The disconnect came in the fact that Israel’s failure to live up to the Law did not consist in the failure to observe this or that little detail – it was that Israel’s leadership had become corrupt and unjust in how they treated both their own people and foreigners, and they had led the people astray from devotion to their God into idolatry.  The indictments the prophets brought against Israel were indictments of how they treated orphans, widows, the poor, and the stranger.  Israel was doing fine observing the “religious” specifications of the Law and had abandoned anything that looked like love or justice.

As one example, take the opening salvo of Isaiah:

When you come to appear before me,
    who asked this from your hand?
    Trample my courts no more;
bringing offerings is futile;
    incense is an abomination to me.
New moon and sabbath and calling of convocation—
    I cannot endure solemn assemblies with iniquity.
Your new moons and your appointed festivals
    my soul hates;
they have become a burden to me,
    I am weary of bearing them.
When you stretch out your hands,
    I will hide my eyes from you;
even though you make many prayers,
    I will not listen;
    your hands are full of blood.
Wash yourselves; make yourselves clean;
    remove the evil of your doings
    from before my eyes;
cease to do evil,
     learn to do good;
seek justice,
    rescue the oppressed,
defend the orphan,
    plead for the widow.

Isaiah 1:12-17 (NRSV)

Here, the prophet tells us that God finds all the careful religious observances that are in the Law offensive because the same people doing those careful observances are oppressors.

We see this clash play itself out with Jesus and the Pharisees as well, as Jesus warns that a world-changing judgement on Israel is imminent, and the only way to be saved through it is to believe him, repent, and follow his path, which included not simply a spiritual reorientation to God but manifested in works of love and restoration of the least of peoples, even when doing so could be seen as technically a violation of Torah.  The Pharisees will not help a crippled man on the Sabbath because that would be doing work, but Jesus demonstrates that helping this man in love is, in fact, what God and the Law require.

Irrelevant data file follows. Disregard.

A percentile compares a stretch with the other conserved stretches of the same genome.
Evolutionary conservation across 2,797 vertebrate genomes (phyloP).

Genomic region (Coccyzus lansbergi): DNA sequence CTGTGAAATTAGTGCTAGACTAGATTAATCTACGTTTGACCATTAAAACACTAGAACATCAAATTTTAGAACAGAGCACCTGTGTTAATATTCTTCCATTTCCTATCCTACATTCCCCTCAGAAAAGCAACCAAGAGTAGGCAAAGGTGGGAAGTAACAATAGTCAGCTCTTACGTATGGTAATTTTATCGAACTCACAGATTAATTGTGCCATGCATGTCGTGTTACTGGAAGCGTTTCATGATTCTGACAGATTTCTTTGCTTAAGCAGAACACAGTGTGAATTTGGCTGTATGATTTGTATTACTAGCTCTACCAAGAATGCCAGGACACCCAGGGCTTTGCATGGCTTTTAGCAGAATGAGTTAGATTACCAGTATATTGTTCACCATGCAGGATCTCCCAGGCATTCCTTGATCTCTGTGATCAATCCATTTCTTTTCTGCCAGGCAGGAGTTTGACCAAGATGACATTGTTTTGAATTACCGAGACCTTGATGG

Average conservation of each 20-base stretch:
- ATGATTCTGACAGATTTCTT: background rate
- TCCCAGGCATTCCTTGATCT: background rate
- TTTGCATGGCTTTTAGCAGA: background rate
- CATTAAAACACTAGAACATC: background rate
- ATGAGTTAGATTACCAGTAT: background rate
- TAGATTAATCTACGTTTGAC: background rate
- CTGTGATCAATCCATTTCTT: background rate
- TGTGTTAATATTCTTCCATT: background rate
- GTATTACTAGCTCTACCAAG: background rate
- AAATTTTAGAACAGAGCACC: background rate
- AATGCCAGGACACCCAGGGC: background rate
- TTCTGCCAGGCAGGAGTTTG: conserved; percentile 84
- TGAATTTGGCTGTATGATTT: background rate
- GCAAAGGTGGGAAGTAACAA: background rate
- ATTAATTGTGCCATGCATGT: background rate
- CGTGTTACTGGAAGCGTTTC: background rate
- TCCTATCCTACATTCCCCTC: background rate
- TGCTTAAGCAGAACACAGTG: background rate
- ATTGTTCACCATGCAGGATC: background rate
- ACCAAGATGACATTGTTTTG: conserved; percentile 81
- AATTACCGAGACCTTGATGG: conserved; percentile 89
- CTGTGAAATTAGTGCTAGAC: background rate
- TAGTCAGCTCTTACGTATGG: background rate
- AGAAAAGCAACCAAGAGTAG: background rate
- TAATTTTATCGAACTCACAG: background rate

You can see how these two would clash.  Jesus is preaching that the judgement will not be averted by more Torah obedience the way the Pharisees define it and, in fact, their definition of obedience is actually hypocrisy in the eyes of both God and Torah.

The Sadducees, by contrast, are more urbane than their Pharisee counterparts.  Sadducees do not believe in any supernatural beings but God, and even that might be a little iffy.  Sadducees do not believe that anyone has or could rise from the dead or even that people have an immortal soul.  They openly reject the “traditional” laws of the Pharisees and only hold strictly to the written words of the Torah, which affords them quite a bit of moral latitude.

The Sadducees tended to be something of a bridge between the Jewish people and the Greco-Roman control of the region.  They were often very high up in both religious and political hierarchies, performing grand Temple duties and serving in various councils and tribunals dealing with matters of Jewish governance.  As a result, they were a prosperous group and archeological evidence has shown us that they tended to adopt the customs of and even change their housing and decorations to match the tastes and preferences of whomever was in charge of Jerusalem at the time.

Perhaps Jesus has run afoul of this group because of the miracle stories or his teaching of resurrection, but I think a great part of the hostility probably comes from Jesus’ preaching against Israelites taking up the ways of her oppressors for their own comfort and prosperity.  God is in opposition to this world order, and those who are allied with it will fall in the judgement, and that puts Sadducees right in the crosshairs.

Honestly, both of these groups provide some good object lessons for looking at Christianity in America, today.  But that’s not really the point of the passage.

The point is that we have two groups who probably never agreed on anything – a fact that Jesus actually uses to his advantage a time or two – who are teaming up here to put Jesus in a bind of sorts.  They demand that Jesus show them a sign from heaven, presumably to validate his message.  The one thing that unites both groups is that Jesus represents a threat to their power base, and if they ask the Miracle Man to produce one, and he can’t, obviously he’ll lose credibility with the rank and file Jewish people.